Tips for teaching beginner ESL students

Tips for teaching beginner ESL students

Blog / Tips and tricks

Many language teachers claim that teaching at the beginner level is not a challenge. However, it can be completely the opposite since everything really depends on the approach. Teaching beginners can be a great experience from which you, as a tutor, will learn many useful lessons. We give you a few tips on how to dodge boredom and make your classes more challenging. 

Take care of the atmosphere of your lessons

For every adult learner starting out in English, atmosphere during classes is extremely important. This often influences whether the learner decides to continue their English adventure for a long period or whether they drop out in the middle or immediately after the course. Learning new things is a demanding challenge, which causes a lot of anxiety. A common problem is the ‘speaking barrier.’ Adult learners often attend lessons after work and use the little energy they got left. Your job as a lecturer is to come up with a good plan that will engage your listeners and yet will not be beyond their capacity. Pre-intermediate lesson plans should include some interludes in the form of interesting facts and jokes to lighten the mood of the lesson. You should also keep in mind that this is a completely new language for the listeners, so you should not use the language you are teaching at the beginning, but their mother tongue.

Do not engage at a push

Don’t push people to speak and participate in class. At the beginner level, this can only discourage your learners. However, reluctance to speak can be easily justified and is related to the fact that the audience has limited knowledge and vocabulary. In such a situation, it is difficult to construct any kind of speech. In addition, most listeners will also be insular when it comes to other types of tasks. This is because everything is new to them: not only the rules, but also the sounds. The beginner level is demanding for every language tutor because they have to do more talking, explaining, and demonstrating. Therefore, it is truly a challenge! You should try to accompany the words with gestures.

Replace meta-language with repetitions

There is no point in overusing certain terms at the beginner level. Instead of saying, for example, “irregular verb” or “plural form,” present specific examples. Ideally, visualise them. Colours and interesting graphics are essential for engaging and entertaining lessons. These are excellent supplementary materials to a textbook, which most beginners already feel negative about from the very beginning. The myths about teaching being boring at this level are most likely based on most teachers having the need to repeat the same concepts over and over. This is inevitable at the beginner level, but even such an activity can be made more interesting. Remember that pre-intermediate lesson plans should include work on accent, spelling, and listening comprehension. When repeating, work on volume and speaking pace. Look for challenges even in the smallest aspects!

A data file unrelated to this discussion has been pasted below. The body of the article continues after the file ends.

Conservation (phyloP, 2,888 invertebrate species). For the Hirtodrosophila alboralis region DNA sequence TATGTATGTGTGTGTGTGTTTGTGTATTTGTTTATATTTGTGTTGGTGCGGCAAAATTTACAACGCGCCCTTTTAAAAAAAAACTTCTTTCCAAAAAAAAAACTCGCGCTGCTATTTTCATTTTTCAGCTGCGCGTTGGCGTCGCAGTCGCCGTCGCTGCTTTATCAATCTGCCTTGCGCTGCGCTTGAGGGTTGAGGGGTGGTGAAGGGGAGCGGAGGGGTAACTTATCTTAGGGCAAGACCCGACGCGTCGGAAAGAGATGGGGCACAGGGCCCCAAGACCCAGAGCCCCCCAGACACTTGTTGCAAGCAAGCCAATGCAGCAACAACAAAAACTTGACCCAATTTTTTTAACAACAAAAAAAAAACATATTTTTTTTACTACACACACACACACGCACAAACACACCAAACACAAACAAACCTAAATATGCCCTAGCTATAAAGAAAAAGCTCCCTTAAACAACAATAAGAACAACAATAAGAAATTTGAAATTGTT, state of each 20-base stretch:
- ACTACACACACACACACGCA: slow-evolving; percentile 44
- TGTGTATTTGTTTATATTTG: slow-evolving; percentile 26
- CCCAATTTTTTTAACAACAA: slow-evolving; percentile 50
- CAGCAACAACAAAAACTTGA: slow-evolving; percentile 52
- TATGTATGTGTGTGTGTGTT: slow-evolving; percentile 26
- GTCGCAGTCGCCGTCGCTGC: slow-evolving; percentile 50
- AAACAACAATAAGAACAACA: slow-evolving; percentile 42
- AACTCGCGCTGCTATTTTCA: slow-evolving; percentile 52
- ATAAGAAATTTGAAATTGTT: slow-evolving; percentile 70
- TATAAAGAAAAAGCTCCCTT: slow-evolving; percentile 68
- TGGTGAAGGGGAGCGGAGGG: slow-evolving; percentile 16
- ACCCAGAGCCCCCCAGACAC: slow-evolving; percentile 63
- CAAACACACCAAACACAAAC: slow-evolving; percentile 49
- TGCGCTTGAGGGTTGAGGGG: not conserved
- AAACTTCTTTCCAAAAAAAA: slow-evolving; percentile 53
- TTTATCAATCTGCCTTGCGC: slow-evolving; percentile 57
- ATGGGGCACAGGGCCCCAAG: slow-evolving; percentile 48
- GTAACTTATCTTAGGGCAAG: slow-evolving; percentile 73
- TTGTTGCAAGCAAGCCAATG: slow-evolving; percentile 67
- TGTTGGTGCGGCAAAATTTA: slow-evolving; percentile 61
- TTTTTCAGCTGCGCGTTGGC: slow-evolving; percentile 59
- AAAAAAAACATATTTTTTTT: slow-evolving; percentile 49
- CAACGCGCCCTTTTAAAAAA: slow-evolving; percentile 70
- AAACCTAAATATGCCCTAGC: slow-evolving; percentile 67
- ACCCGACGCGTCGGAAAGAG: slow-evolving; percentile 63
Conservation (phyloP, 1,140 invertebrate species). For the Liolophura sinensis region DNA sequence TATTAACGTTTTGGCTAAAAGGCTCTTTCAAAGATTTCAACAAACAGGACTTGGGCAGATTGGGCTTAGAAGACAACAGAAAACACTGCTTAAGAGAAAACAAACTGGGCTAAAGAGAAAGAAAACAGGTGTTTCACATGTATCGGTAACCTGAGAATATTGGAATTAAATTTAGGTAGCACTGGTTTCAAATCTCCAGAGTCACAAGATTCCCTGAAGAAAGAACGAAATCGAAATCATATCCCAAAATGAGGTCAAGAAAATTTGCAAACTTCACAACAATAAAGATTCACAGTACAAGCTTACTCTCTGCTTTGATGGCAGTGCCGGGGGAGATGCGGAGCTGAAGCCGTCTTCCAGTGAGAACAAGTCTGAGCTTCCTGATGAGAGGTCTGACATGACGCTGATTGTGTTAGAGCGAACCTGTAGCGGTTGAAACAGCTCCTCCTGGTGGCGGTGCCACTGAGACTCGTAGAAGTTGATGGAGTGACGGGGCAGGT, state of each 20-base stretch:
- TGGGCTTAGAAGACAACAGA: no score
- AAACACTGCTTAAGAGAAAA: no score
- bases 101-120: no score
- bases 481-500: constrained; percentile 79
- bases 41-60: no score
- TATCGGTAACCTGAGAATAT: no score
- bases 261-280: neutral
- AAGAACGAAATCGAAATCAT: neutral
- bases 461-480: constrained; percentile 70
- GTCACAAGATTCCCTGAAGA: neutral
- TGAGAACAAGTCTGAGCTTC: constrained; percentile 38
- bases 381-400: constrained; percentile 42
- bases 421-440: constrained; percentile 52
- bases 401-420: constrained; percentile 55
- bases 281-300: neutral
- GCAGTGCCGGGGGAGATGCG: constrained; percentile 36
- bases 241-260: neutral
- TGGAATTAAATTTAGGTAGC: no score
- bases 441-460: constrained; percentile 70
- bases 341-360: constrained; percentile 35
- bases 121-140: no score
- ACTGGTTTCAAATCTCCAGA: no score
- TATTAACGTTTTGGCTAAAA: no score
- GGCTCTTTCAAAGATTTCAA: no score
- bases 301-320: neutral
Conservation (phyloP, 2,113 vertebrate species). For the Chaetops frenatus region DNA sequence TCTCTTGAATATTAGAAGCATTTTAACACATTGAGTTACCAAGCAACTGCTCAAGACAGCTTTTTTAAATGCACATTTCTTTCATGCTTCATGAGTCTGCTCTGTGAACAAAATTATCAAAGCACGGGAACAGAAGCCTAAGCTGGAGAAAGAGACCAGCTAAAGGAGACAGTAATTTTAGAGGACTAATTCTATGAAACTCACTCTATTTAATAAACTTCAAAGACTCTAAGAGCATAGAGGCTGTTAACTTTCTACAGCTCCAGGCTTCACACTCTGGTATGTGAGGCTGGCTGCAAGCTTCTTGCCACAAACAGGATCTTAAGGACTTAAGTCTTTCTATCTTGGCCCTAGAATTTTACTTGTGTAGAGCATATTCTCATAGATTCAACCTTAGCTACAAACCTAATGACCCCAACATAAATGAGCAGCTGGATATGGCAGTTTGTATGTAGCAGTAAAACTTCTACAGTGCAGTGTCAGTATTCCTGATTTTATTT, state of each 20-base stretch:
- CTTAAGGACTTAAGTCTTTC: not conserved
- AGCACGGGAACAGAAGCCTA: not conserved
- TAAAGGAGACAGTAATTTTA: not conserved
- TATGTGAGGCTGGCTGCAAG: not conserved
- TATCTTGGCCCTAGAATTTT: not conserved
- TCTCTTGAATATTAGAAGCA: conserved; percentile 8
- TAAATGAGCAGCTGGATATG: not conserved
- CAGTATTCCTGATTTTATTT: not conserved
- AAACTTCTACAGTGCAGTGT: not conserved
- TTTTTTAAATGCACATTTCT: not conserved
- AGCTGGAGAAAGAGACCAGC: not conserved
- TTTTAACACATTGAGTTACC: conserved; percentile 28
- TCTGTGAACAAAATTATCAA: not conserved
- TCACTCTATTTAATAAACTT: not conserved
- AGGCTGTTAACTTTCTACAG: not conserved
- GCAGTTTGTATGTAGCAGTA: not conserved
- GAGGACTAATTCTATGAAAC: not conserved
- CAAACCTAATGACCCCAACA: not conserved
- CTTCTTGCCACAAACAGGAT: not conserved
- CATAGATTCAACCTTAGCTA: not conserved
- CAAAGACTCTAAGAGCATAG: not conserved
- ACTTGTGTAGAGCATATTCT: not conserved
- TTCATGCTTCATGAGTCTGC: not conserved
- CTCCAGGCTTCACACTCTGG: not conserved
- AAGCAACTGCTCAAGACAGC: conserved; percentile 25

Bet on regular feedback!

Listening, patience, and composure are not enough to implement ideal pre-intermediate lesson plans. At this level, you need to learn to catch mistakes, as well as discuss them and correct your listeners as they speak. Without feedback, unfortunately, there will be no progress and, therefore, no satisfaction on either side. Feedback is particularly important at this stage because it is easy to eliminate mistakes at this level of learning, as they haven’t yet become a habit. The best way is to get the adult learner used to being interrupted and asked to answer or say a word correctly.  

How to find teaching delightful

Learn to enjoy your work! At this level, you can take a better look at your skills and methodology. You also practise patience and meet new people. This is the exciting part of your job as a language teacher. Enjoy this time where you observe the small improvements that are just the beginning of your student’s journey into learning English.

About Tijana
About Tijana

Tijana is an ESL Teacher, Teacher Trainer, and ESL Content Creator with a decade-long working experience. She designed 600+ lesson plans. Tijana holds a B.A. in Applied Linguistics from UVic, an M.A. in Curriculum and Education from UBC, as well as a 120-hour TEFL certificate.

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